Definition. Let V be a vector space over F, where or . An inner product on V is a function which satisfies:
(a) (Linearity) , for , .
(b) (Symmetry) ,for . (" " denotes the complex conjugate of x.)
(c) (Positive-definiteness) If , then and .
A vector space with an inner product is an inner product space. If , V is a real inner product space; if , V is a complex inner product space.
Notation. There are various notations for inner products. You may see " " or " " or " ", for instance. Some specific inner products come with established notation. For example, the dot product, which I'll discuss below, is denoted " ".
Proposition. Let V be an inner product space over F, where or . Let , and let .
(a) and .
In particular, if , then .
(c) If , then .
By symmetry, as well.
If , then , and so .
(c) As in the proof of (b), I have , so
Remarks. Why include complex conjugation in the symmetry axiom? Suppose the symmetry axiom had read
This contradicts . That is, I can't have both pure symmetry and positive definiteness.
Example. Suppose u, v, and w are vectors in a real inner product space V. Suppose
(a) Compute .
(b) Compute .
(a) Using the linearity and symmetry properties, I have
Notice that this "looks like" the polynomial multiplication you learned in basic algebra:
Example. Let . The dot product on is given by
It's easy to verify that the axioms for an inner product hold. For example, suppose . Then at least one of , ..., is nonzero, so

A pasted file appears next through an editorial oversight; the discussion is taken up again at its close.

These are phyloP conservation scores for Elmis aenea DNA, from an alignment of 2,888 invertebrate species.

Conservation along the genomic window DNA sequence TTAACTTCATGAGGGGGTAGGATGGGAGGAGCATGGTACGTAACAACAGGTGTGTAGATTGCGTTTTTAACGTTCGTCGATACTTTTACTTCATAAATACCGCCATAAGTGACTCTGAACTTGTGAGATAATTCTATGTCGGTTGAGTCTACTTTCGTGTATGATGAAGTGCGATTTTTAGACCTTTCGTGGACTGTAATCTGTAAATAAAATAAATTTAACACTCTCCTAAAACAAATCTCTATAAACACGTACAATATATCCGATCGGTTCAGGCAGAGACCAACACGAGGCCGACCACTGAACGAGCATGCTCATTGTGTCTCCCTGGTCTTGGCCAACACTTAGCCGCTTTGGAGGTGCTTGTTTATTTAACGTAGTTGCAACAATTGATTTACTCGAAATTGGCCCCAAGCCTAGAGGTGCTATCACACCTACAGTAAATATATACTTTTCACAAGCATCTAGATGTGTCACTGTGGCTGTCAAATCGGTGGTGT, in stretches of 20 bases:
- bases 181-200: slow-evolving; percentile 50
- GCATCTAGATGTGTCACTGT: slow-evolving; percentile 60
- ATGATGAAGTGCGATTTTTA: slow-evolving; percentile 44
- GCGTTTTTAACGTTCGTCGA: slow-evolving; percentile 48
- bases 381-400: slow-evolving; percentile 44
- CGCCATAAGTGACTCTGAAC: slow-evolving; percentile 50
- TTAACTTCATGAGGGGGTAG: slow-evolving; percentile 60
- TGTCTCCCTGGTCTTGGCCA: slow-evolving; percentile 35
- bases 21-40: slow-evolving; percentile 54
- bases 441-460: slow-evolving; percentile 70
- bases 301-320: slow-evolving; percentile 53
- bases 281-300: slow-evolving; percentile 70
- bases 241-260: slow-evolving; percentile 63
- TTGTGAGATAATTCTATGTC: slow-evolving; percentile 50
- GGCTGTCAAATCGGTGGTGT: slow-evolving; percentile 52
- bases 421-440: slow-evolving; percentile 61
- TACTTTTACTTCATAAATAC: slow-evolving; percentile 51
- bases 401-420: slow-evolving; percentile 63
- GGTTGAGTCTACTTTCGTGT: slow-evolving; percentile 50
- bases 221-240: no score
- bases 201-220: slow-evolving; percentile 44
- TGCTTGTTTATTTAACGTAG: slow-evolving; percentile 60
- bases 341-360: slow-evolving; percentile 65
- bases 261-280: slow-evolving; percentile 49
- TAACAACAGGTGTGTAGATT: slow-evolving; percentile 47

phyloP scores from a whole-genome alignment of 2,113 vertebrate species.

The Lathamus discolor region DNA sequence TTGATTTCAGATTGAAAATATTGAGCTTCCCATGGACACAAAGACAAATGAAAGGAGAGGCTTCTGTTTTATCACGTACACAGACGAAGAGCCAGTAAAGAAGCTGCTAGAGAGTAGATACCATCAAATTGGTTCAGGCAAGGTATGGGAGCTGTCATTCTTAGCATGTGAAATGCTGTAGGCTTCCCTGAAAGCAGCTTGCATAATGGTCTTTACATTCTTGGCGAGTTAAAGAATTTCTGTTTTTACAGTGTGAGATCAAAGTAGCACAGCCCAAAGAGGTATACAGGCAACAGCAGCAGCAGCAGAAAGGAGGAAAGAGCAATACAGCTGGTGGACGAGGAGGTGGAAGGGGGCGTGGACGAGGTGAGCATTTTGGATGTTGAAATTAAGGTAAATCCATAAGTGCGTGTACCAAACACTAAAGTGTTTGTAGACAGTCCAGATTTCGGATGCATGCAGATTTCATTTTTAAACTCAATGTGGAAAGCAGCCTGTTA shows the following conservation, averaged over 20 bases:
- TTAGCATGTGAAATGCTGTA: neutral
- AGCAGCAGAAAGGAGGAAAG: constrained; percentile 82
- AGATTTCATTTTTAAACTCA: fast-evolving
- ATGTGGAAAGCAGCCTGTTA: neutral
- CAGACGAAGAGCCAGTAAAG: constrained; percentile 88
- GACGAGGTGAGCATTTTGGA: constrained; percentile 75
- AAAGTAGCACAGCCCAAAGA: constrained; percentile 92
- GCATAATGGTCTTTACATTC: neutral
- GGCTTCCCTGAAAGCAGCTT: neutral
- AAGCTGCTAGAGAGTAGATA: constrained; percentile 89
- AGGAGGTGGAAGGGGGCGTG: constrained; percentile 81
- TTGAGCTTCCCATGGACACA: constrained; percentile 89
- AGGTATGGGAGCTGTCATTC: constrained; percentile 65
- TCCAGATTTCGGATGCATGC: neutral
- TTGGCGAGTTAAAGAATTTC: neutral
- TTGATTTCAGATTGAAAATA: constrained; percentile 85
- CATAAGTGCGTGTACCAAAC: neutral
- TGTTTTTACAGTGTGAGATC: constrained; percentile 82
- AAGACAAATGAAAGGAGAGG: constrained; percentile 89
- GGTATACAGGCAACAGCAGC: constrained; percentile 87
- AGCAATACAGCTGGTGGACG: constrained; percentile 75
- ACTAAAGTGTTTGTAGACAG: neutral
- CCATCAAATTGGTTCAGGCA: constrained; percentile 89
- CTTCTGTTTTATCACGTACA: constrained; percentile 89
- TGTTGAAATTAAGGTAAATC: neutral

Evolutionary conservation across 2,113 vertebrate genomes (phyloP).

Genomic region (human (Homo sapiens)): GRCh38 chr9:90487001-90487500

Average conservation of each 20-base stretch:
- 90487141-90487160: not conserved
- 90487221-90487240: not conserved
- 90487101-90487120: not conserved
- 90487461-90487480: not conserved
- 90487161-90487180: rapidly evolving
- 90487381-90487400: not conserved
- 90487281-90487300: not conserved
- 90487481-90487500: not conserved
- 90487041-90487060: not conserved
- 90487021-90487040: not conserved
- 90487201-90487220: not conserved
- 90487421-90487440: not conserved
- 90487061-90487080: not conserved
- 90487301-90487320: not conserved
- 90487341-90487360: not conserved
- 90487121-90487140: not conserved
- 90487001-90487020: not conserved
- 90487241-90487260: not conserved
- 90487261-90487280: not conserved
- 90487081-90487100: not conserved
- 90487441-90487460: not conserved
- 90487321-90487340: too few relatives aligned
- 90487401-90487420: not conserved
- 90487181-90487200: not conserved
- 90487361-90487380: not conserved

This proves that the dot product is positive-definite.
I can use an inner product to define lengths and angles. Thus, an inner product introduces (metric) geometry into vector spaces.
Definition. Let V be an inner product space, and let .
(a) The length of x is .
(b) The distance between x and y is .
(c) The angle between x and y is the smallest positive real number satisfying
Remark. The definition of the angle between x and y wouldn't make sense if the expression was greater than 1 or less than -1, since I'm asserting that it's the cosine of an angle.
In fact, the Cauchy-Schwarz inequality (which I'll prove below) will show that
Proposition. Let V be a real inner product space, , .
(b) . (" " denotes the absolute value of a.)
(c) if and only if .
(d) ( Cauchy- Schwarz inequality) .
(e) ( Triangle inequality) .
Proof. (a) Squaring gives .
(b) Since ,
(c) implies , and hence . Conversely, if , then , so .
(d) If , then
Hence, . The same is true if .
Thus, I may assume that and .
The major part of the proof comes next, and it involves a trick. Don't feel bad if you wouldn't have thought of this yourself: Try to follow along and understand the steps.
If , then by positive-definiteness and linearity,
The trick is to pick "nice" values for a and b. I will set and . (A rationale for this is that I want the expression to appear in the inequality.)
Since and , I have and . So I can divide the inequality by to obtain
In the last inequality, x and y are arbitrary vectors. So the inequality is still true if x is replaced by . If I replace x with , then and , and the inequality becomes
Since is greater than or equal to both and , I have
Example. is an inner product space using the standard dot product of vectors. The cosine of the angle between and is
Example. Let denote the real vector space of continuous functions on the interval . Define an inner product on by
Note that is integrable, since it's continuous on a closed interval.
The verification that this gives an inner product relies on standard properties of Riemann integrals. For example, if ,